Industry October / November 2010

Winning the Race for Talent

Strategies for securing the best bilingual candidates

Ask most country managers or HR directors of foreign multinational firms operating in Japan and top of their priority lists is finding the best bilingual talent. It’s a tough task and when a firm does finally find and offer a job to the dream candidate, can they close the deal?

Failure is frustrating and costly, and the reality is that some firms manage the process better than others. The following strategies during the hiring process separate the winners from the also-rans in the race to hire the best bilingual talent.

 — Candidates receiving multiple offers from pros-pective employers often make a selection based on their perception of the quality of the firm (more so than remuneration). Since this impression is created by the internal interviewers, involving the most passionate and impressive employees in the interview process provides an edge.

EMPLOYER VALUE PROPOSITION (EVP) — Winning firms have identi-fied and developed their EVP for prospective employees. The challenge is in making sure this is successfully communicated to potential employees during the interview process.
Therefore, it is crucial that all internal interviewers know the EVP and stress it throughout the interview process.

Naturally, the core part of an inter-view process is the firm assessing the candidate’s skills and motivation. However, many candidates disengage from a long drawn out process. Also, many candidates remain open to alternative opportunities right up until the time they sign an offer letter, despite earlier having verbally accepted the job.

Any candidate who applies and is interviewed by the firm should be treated courteously and professionally, even if they don’t receive a job offer. Positive PR is a powerful tool in the candidate world, particularly in Japan.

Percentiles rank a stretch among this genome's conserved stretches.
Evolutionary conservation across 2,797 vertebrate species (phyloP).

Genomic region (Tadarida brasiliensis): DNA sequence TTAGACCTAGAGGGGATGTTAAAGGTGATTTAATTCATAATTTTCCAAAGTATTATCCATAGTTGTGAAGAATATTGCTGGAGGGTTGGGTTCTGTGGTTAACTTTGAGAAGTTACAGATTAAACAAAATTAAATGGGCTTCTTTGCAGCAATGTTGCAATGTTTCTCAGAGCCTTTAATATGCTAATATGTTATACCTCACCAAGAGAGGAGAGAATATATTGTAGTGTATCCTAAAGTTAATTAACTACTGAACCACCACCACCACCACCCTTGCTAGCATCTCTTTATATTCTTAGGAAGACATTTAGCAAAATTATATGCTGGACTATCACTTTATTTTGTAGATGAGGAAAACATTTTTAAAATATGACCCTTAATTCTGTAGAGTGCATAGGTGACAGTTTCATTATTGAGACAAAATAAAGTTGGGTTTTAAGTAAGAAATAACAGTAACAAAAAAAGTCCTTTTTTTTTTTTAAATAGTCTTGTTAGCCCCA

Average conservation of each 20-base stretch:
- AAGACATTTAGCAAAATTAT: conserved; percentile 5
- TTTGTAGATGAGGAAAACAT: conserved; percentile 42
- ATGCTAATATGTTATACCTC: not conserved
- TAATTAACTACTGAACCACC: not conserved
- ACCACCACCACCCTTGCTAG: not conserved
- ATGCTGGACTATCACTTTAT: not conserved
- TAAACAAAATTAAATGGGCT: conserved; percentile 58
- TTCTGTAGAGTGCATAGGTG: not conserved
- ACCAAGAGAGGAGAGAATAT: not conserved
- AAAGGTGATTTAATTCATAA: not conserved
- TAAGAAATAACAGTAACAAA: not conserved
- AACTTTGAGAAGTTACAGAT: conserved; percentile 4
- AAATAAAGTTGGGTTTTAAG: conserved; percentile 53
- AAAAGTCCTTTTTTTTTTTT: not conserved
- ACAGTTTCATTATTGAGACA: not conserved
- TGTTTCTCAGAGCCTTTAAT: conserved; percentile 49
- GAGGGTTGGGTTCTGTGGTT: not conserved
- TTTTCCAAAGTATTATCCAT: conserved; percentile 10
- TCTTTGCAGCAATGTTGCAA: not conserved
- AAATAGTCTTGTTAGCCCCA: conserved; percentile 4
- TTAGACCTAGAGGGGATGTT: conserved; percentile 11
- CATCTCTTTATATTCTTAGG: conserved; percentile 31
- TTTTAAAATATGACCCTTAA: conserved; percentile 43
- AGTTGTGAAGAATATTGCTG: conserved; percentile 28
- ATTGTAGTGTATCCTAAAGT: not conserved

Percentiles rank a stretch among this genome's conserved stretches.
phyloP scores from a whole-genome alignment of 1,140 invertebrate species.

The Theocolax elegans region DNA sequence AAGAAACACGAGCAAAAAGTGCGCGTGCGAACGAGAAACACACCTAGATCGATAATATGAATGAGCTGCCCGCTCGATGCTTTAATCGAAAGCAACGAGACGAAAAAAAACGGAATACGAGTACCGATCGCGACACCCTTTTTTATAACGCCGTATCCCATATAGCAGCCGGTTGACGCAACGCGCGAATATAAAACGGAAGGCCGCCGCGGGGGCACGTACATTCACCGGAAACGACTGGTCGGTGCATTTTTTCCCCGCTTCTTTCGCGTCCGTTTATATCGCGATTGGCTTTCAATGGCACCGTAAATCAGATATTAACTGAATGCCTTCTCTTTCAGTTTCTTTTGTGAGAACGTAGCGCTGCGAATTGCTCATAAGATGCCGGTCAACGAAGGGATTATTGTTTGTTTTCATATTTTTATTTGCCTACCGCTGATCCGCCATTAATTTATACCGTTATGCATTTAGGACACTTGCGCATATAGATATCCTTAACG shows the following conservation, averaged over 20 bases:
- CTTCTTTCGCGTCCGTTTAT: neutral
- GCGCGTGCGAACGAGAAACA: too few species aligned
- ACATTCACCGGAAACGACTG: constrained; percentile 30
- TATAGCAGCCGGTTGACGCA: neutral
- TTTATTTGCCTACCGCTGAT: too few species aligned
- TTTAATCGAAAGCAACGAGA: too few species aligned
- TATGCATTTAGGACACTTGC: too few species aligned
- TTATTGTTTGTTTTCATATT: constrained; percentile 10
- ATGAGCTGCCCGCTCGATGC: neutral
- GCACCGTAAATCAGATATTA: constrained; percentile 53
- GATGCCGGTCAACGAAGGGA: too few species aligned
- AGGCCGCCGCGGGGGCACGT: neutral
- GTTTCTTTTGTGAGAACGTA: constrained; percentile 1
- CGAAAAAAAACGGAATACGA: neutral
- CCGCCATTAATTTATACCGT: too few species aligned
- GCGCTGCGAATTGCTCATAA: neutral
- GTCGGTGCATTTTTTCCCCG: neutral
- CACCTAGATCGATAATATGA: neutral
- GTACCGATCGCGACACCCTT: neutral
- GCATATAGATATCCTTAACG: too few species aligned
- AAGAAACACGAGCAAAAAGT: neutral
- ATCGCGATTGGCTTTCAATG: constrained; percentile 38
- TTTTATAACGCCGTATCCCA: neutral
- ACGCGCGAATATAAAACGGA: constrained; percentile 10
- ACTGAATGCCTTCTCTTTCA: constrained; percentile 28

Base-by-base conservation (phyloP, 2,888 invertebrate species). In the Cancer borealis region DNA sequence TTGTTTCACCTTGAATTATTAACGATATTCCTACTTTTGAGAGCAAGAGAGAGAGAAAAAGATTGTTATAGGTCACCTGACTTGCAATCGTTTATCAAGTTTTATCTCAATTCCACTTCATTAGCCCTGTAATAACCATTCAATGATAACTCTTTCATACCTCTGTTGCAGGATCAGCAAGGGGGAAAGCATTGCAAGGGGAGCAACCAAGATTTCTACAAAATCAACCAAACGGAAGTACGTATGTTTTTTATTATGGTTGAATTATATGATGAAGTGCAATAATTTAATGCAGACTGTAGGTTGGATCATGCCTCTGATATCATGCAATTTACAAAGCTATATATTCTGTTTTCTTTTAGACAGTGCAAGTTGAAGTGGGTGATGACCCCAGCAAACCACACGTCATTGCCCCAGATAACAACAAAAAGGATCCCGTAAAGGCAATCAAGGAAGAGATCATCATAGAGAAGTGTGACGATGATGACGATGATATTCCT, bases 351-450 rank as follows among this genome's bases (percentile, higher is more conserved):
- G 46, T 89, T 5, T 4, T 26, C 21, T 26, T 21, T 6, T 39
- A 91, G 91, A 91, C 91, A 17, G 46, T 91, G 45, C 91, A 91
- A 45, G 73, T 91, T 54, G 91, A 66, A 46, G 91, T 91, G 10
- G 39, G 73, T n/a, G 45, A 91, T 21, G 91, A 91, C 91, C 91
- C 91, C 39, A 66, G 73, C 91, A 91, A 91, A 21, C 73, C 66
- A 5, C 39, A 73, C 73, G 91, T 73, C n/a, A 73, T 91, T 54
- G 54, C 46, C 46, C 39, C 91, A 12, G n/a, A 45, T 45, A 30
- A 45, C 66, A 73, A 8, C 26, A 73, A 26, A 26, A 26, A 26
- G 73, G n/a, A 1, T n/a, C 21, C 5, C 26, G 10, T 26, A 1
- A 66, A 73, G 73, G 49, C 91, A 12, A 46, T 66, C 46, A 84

SENIOR STAKEHOLDER ENGAGEMENT — While delegating coordination of the briefing and interviewing process is often necessary, it is important to retain open lines of communication between the external recruiter and a senior decision-maker from the business. Firms that do this from the initial briefing stage right through to offer stage greatly improve their levels of success.

Despite evidence that candidates who accept counter-offers from their current employer typically look to leave again within six months, most firms will try to persuade good quality employees to stay. Maintaining communication and contact, and even arranging a team social meeting with a candidate during their notice period can mitigate against the most frustrating of situations, that in which a candidate stays put.

Job vacancies across gaishikei are at their highest level in more than two years and many candidates who were cautious about changing roles during the global financial crisis are now back in the job market. Competition among employers is on the increase and acting on these points will significantly improve your firm’s chances of signing up the best talent. What could be more important to the success of your firm in Japan?